In addition to Myeong-dong, 11 other popular shopping and entertainment neighborhoods, including Insa-dong, a mecca of performance and art Daehangno, Sangsu-dong, Donggyo-dong and Gwangcheol-dong, were also hit. These are areas where many foreigners and young people visit, and are often classified as tourist-commercial districts. As of the last week of May, Itaewon-dong's sales recorded 30 percent of sales a year ago, which is the lowest recorded among 425 neighborhoods in Seoul. The floating population of Itaewon's commercial districts significantly decreased after a Covid-19 patient visited Itaewon clubs and bars.  
 
"The Itaewon area has been affected by the stigmatization effect after a cluster of Covid-19 infections were linked to clubs in the Itaewon area,” Kim said.  
 
Areas near major subway transit stations, such as Yongsan Station and Seoul Station, suffered from the smaller floating population.  
 
Nakwon-dong around Tapgol Park, where people above 60 tend to gather, recorded sluggish sales as seniors stayed home in the fear of Covid-19. Nakwon-dong has a theater dedicated to the silver generation and a live music cafe. Gwancheol-dong, which is close to Tapgol Park, also suffered diminished sales.
 
The recovery rates in an industry-specific analysis were mixed. As of the last week of May, sales in the furniture and household goods sectors increased 53 percent and 63 percent, respectively. With their free money from disaster relief funds, people spent money on home furnishing as they spent more time at home. The 40 percent increase in the sales of books is also a result of people staying at home more. Sales of health food increased 37 percent and sports products 60 percent.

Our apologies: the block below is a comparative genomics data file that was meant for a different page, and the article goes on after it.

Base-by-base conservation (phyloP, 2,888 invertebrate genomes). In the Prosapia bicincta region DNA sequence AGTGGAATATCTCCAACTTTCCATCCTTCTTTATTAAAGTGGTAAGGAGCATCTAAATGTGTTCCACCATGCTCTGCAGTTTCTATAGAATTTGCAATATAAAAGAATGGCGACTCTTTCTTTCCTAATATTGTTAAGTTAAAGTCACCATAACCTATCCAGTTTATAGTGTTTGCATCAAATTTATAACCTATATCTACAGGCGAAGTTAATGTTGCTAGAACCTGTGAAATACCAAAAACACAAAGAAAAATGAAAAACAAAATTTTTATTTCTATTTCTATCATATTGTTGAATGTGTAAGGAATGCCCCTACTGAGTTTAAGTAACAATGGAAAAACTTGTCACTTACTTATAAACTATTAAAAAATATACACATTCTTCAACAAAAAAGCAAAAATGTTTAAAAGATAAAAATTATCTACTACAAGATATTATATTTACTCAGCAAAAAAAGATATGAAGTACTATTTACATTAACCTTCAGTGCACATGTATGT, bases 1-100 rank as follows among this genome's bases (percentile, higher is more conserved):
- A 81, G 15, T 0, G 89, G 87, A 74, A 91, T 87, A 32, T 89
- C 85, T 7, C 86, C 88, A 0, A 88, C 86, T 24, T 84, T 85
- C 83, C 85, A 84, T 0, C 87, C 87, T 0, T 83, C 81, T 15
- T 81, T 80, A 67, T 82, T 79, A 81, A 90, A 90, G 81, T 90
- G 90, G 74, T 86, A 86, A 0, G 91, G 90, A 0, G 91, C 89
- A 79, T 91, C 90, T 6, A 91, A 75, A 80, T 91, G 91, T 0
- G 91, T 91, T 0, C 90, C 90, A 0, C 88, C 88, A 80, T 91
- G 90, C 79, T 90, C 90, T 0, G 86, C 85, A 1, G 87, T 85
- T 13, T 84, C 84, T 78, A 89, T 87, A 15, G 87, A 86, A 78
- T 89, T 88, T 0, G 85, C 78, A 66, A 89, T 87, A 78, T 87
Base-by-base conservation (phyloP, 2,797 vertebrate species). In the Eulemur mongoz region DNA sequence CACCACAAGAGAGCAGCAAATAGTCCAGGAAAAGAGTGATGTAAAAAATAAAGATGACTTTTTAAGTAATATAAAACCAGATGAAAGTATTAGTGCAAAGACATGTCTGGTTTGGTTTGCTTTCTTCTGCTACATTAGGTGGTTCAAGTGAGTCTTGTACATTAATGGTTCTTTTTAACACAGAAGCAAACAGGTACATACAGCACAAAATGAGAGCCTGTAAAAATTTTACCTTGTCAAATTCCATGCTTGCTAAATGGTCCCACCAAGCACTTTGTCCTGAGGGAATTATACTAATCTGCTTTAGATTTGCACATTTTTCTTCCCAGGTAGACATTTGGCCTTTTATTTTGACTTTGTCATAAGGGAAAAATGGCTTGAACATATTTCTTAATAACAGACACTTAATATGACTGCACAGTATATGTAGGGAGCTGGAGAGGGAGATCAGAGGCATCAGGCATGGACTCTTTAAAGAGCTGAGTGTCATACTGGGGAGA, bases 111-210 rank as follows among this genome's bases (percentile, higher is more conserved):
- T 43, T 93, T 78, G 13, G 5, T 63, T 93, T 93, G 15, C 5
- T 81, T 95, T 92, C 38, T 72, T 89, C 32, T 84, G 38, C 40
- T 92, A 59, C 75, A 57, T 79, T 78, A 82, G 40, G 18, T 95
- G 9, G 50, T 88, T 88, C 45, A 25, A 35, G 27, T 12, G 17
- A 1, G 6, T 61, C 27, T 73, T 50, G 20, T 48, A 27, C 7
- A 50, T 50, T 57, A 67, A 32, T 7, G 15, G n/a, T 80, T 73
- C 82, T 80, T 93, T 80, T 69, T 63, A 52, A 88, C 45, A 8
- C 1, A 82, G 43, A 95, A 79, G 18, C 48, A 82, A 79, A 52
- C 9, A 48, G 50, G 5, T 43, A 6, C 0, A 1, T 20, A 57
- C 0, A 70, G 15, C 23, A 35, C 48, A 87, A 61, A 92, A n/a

Restaurants, cafes, pubs, baths, saunas, noraebang (singing rooms) and martial arts businesses continued to suffer.  
 
Although the recovery in sales of self-employed businesses has been confirmed by figures, it is yet too early to say that overall consumption is picking up. Sales through large distribution channels, such as department stores, discount stores and shopping malls, continue to be sluggish, and various consumer indicators are still weak. The social distancing campaign can be strengthened again at any time, and the effect of relief funds has its limit. The Composite Consumer Sentiment Index (CCSI) released by the Bank of Korea was 77.6. in May. The index plunged from 96.9 in February to 70.8 in April. Although it rose 6.8 points last month, consumer sentiment fell far short compared to the long-term average of 100 percent between 2003 and 2019.  
 
"It will take time for domestic consumption to fully recover to the level before the Covid-19 outbreak," Jung Yeon Sung, president of the Korea Marketing Management Association and a business administration professor at Dankook University, said. "The impact of the change in consumption patterns brought by the outbreak is enormous. Some overcrowded industries and overcrowded commercial districts can start on restructuring measures."
 
BY SOHN HAE-YONG   [kim.yeonah@joongang.co.kr]